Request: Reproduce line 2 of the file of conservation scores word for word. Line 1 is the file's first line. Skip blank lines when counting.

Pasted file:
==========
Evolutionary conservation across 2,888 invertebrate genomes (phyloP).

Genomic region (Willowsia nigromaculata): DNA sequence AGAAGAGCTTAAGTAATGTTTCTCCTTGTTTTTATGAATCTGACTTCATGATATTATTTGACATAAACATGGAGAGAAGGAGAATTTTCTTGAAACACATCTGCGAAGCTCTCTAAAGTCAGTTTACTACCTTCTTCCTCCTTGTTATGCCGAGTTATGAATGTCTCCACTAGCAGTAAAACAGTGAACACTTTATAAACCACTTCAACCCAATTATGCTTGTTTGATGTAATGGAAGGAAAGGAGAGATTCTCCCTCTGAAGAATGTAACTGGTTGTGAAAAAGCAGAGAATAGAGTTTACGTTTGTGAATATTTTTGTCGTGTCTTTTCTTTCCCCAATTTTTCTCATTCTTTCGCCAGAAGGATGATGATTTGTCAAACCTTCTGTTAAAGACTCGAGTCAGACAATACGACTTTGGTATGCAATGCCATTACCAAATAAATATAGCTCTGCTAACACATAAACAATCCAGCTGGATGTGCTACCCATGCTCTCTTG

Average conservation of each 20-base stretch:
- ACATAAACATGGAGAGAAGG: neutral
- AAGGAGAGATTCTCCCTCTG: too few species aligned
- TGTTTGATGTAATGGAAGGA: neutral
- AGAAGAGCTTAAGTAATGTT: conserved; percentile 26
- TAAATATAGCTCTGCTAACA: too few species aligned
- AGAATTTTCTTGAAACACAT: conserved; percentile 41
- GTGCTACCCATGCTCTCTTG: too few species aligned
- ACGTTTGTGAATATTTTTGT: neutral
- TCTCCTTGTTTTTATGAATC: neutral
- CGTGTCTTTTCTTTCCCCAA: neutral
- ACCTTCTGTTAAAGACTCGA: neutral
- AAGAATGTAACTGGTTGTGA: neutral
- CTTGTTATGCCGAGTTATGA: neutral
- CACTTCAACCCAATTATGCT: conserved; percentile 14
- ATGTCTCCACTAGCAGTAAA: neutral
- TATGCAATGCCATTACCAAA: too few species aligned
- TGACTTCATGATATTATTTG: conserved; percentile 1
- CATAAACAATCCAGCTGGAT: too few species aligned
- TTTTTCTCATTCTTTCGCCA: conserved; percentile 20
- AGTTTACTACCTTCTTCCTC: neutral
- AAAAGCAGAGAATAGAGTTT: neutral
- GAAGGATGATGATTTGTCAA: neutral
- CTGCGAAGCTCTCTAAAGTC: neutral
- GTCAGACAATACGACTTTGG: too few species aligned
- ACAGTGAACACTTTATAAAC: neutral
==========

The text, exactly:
Genomic region (Willowsia nigromaculata): DNA sequence AGAAGAGCTTAAGTAATGTTTCTCCTTGTTTTTATGAATCTGACTTCATGATATTATTTGACATAAACATGGAGAGAAGGAGAATTTTCTTGAAACACATCTGCGAAGCTCTCTAAAGTCAGTTTACTACCTTCTTCCTCCTTGTTATGCCGAGTTATGAATGTCTCCACTAGCAGTAAAACAGTGAACACTTTATAAACCACTTCAACCCAATTATGCTTGTTTGATGTAATGGAAGGAAAGGAGAGATTCTCCCTCTGAAGAATGTAACTGGTTGTGAAAAAGCAGAGAATAGAGTTTACGTTTGTGAATATTTTTGTCGTGTCTTTTCTTTCCCCAATTTTTCTCATTCTTTCGCCAGAAGGATGATGATTTGTCAAACCTTCTGTTAAAGACTCGAGTCAGACAATACGACTTTGGTATGCAATGCCATTACCAAATAAATATAGCTCTGCTAACACATAAACAATCCAGCTGGATGTGCTACCCATGCTCTCTTG